Longer-travel bikes from German direct-sell brand Radon have made a big impact in our tests recently, with their top-value kit and impressive ride characteristics. The mid-travel Slide FE certainly offers the former, but does it feel like a killer deal on the trail?
Radon Slide FE 9.0 frame
The Slide frame follows the classic ‘seat tube rocker-link driving a vertically-mounted shock’ layout, with chunky pivots on the asymmetric chainstays creating a true four-bar suspension set-up.
Wide-spaced seatstays give plenty of tyre clearance even with the stock 2.6in rubber. The gear cable is routed internally, while the dropper post and rear brake lines run along the side of the down tube for easy servicing.
There’s plenty of room within the tall frame for a conventional bottle cage. In other areas, the chassis looks a little dated. All the Slide FE bikes come with single-ring SRAM Eagle drivetrains, but there’s still a front mech mount on the kinked seat tube.
The press-fit bottom bracket (BB) is the older GXP standard, not one of SRAM’s latest DUB units, and the short-stroke RockShox Monarch rear shock is imperial, rather than metric.
Radon Slide FE 9.0 kit
The obvious kit headlines here are the GX Eagle 12-speed transmission and RockShox Pike RCT3 fork, which are outstanding for the money.
Also worth shouting about are the Sun Ringlé Duroc wheels and Schwalbe Nobby Nic ADDIX Speedgrip 2.6in tyres, which combine easy speed with high-volume float and protection.
The 35mm-diameter Race Face bar and stem add car park kudos, and their 760mm width and 60mm length suit the bike’s geometry. While the Magura brakes have plenty of power, their blunt feel reduces control.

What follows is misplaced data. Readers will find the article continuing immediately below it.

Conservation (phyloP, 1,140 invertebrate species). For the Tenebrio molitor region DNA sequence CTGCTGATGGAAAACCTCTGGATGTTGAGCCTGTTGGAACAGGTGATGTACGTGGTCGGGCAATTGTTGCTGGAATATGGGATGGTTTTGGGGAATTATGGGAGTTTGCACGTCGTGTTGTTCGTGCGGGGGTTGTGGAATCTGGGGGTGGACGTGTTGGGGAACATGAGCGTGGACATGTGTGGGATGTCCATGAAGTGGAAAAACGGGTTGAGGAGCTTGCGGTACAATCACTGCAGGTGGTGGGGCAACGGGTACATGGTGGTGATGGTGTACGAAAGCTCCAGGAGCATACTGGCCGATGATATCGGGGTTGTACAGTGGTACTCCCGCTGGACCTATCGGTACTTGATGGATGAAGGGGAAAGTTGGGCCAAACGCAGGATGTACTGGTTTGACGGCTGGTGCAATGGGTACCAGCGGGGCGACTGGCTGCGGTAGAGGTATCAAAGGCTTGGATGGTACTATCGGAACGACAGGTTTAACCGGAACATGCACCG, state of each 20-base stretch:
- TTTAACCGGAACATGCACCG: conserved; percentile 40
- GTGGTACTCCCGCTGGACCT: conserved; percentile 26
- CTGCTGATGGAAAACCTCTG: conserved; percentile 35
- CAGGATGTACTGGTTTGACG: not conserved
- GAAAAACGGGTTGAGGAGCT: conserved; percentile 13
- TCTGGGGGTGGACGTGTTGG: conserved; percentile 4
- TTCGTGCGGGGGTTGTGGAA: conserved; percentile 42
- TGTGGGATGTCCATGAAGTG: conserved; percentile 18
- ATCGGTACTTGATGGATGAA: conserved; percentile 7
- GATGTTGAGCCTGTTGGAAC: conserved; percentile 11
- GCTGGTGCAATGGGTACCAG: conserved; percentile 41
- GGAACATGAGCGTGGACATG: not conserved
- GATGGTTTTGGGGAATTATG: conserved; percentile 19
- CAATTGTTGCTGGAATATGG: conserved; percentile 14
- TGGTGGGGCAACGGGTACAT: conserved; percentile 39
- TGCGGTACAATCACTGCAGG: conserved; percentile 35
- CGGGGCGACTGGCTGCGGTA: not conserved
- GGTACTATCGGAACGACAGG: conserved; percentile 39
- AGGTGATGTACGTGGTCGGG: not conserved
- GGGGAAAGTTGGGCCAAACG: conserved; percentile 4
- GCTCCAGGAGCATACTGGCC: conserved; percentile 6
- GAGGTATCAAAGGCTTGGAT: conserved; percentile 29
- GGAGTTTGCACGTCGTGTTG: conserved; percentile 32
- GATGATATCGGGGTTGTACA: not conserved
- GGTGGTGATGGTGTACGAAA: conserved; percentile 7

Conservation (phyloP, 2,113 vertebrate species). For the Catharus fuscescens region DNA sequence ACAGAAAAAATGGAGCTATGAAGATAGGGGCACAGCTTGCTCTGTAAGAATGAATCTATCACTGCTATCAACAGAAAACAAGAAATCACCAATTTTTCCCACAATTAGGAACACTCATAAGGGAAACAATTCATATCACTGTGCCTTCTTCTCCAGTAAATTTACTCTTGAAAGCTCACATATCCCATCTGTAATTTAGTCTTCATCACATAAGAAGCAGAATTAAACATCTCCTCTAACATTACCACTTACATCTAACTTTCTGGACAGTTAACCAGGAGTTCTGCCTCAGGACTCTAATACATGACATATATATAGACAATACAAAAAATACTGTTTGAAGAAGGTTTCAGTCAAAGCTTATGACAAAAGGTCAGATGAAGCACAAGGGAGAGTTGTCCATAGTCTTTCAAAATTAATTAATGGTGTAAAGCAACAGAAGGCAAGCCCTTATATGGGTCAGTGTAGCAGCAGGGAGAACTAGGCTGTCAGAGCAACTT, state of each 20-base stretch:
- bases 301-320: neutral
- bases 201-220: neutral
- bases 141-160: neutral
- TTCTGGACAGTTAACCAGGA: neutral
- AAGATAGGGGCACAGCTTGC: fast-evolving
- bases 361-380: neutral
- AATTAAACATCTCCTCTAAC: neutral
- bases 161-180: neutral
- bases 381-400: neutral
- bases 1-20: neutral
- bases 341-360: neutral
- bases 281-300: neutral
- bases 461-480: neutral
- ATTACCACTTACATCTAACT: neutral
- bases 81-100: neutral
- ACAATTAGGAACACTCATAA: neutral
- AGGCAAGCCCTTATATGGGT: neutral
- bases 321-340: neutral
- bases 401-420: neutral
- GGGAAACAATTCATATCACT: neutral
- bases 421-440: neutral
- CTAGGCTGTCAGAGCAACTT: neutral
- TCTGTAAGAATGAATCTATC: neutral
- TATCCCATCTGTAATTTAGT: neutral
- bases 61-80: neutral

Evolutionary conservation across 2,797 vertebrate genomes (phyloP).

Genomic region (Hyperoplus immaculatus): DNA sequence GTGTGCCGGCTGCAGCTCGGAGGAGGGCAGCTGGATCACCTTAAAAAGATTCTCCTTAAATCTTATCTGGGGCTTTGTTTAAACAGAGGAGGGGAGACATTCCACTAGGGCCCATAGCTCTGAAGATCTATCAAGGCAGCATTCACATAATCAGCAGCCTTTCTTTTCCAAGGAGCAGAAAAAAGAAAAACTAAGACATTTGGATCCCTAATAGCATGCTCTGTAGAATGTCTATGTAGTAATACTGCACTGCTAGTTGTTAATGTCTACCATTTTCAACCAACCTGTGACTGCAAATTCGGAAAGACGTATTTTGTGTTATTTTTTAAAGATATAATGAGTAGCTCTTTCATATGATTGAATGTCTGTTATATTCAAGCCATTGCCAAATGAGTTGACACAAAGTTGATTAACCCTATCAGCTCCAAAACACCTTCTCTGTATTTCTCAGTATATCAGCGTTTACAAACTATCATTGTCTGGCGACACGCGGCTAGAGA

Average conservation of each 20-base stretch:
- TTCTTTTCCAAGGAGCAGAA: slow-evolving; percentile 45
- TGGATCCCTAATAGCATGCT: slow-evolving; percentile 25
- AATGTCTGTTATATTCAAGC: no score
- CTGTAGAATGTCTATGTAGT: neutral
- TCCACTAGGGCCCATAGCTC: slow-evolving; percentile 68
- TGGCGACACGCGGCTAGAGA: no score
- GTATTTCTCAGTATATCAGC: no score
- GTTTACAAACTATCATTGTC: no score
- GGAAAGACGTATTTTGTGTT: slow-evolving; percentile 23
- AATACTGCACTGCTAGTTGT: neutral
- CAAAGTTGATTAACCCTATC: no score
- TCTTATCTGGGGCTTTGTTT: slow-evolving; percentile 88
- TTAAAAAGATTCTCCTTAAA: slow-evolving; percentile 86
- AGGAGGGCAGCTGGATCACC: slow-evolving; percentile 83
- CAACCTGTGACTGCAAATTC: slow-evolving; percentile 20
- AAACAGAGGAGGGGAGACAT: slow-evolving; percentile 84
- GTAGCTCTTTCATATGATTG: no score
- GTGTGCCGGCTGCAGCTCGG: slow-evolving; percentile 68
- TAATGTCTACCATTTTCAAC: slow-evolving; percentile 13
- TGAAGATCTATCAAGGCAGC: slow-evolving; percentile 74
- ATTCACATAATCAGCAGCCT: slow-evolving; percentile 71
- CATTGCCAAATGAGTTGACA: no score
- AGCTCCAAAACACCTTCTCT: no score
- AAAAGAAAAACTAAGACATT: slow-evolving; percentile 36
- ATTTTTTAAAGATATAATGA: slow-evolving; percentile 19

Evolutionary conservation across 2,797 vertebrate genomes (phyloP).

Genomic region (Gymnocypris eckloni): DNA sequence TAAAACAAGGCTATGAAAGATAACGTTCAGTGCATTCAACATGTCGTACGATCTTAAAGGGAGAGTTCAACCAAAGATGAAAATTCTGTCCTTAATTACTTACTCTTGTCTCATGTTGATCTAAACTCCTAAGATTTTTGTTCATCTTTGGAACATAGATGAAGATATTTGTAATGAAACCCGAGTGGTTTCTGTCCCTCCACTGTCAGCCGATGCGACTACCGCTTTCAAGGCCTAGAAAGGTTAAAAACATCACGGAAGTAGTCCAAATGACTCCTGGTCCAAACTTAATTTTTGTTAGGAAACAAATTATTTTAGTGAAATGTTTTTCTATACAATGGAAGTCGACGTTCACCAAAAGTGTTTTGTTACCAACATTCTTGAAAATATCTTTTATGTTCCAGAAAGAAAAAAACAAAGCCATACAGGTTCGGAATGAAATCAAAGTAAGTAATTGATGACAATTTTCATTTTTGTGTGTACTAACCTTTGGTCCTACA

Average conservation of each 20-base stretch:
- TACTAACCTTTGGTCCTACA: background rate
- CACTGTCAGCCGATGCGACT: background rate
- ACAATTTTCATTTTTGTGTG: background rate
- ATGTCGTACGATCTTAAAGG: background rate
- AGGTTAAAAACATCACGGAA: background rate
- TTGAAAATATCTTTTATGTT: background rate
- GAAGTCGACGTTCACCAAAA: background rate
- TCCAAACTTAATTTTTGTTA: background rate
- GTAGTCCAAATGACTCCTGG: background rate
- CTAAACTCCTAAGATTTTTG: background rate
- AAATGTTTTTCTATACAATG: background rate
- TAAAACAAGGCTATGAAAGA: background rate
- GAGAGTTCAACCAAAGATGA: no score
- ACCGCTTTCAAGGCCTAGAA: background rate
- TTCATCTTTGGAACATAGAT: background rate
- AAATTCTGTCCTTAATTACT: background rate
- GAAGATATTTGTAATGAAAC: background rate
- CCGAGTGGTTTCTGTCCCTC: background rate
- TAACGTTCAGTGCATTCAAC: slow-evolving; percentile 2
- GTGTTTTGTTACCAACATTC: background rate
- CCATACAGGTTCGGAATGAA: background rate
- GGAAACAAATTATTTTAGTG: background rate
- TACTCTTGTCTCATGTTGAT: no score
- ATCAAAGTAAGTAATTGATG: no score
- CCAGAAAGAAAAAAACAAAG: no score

Radon Slide FE 9.0 ride impressions
Compared with the YT Industries Jeffsy 29 AL, Whyte T-130 SR and 2019 Canyon Spectral AL 6.0, which were also on test, the Radon Slide had the lowest weight and relatively light wheels, which were shod with large but fast-rolling tyres, and felt the fastest 650b bike on smooth terrain.
SRAM’s Eagle transmissions always feel clean and efficient too (though the gears weren’t correctly set up when the bike arrived). The short-stroke rear shock is tuned to give a firm feel at the start of the stroke, and while there’s visible movement when stomping out of the saddle there’s no sensation of power loss.
Although the long rear-end presses your power into the ground, the firm suspension means you need to run low tyre pressures to get good small-bump absorption and traction.
Compared to the other bikes mentioned above, the Slide FE is on the back foot in terms of geometry. While Radon quotes 67.6 degrees for the head angle, I measured it at an XC-steep 68.5 degrees, and that’s combined with a relatively long (by modern trail bike standards) 60mm stem.
The reach and wheelbase are short, which makes the front end feel twitchy and reduces confidence. In contrast, the long stays tend to scuff the back tyre against rocks. It’s not the easiest machine to manual or wheelie either.
Even with just 20psi in the tyres, the Radon rattles and chatters rather than flowing seamlessly. Once the shock starts moving, it blows through its travel easily, so there’s not much to push and pump against.
The fork behaves similarly, so I added volume spacers to both for a more positive feel. The fact that the rear wheel is moving 10mm less than advertised means the bike still doesn’t carry speed well over bigger blocks and drops even when tweaked, and the shock felt the most hassled and least consistent on test.
The rear end hanging up on bigger hits and flatter faces also throws your weight forward onto a front end that’s much more likely to tuck under than those on the other bikes previously mentioned. Add the uncommunicative brakes, mid-width bar and long-ish stem, and this becomes even more of an issue. I found myself tiptoeing nervously down sections I was lobbing the other bikes into without a thought.